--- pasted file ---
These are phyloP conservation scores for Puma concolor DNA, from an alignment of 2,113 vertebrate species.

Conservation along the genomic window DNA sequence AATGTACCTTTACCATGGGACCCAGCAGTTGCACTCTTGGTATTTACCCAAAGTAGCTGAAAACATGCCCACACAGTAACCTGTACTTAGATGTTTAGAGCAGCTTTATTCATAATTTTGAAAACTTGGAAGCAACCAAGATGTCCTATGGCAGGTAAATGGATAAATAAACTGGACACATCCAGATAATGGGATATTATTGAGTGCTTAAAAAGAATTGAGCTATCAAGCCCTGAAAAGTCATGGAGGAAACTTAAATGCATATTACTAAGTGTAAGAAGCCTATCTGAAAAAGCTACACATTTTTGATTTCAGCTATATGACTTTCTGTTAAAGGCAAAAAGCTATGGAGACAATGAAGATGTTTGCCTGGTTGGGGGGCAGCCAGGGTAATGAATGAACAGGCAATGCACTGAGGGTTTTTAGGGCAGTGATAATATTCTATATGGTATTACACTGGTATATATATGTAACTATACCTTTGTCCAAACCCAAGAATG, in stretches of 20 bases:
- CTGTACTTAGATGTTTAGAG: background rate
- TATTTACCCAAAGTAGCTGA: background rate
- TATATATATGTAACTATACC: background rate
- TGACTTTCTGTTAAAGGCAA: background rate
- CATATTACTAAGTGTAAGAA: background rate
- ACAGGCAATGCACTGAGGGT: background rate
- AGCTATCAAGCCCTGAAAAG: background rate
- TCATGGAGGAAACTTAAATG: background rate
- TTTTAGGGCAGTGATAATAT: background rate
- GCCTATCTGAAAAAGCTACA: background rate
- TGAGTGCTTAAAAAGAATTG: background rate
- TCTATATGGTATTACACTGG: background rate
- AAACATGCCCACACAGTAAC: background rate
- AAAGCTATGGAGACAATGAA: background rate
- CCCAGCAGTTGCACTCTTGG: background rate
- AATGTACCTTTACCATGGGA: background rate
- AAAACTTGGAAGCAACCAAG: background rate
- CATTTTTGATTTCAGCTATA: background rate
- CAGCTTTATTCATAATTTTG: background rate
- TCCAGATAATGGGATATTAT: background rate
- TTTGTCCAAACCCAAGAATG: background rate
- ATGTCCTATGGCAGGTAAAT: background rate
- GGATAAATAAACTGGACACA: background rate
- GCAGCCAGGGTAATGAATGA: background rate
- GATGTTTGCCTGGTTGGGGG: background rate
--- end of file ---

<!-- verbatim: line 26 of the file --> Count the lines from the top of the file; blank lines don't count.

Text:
- GCAGCCAGGGTAATGAATGA: background rate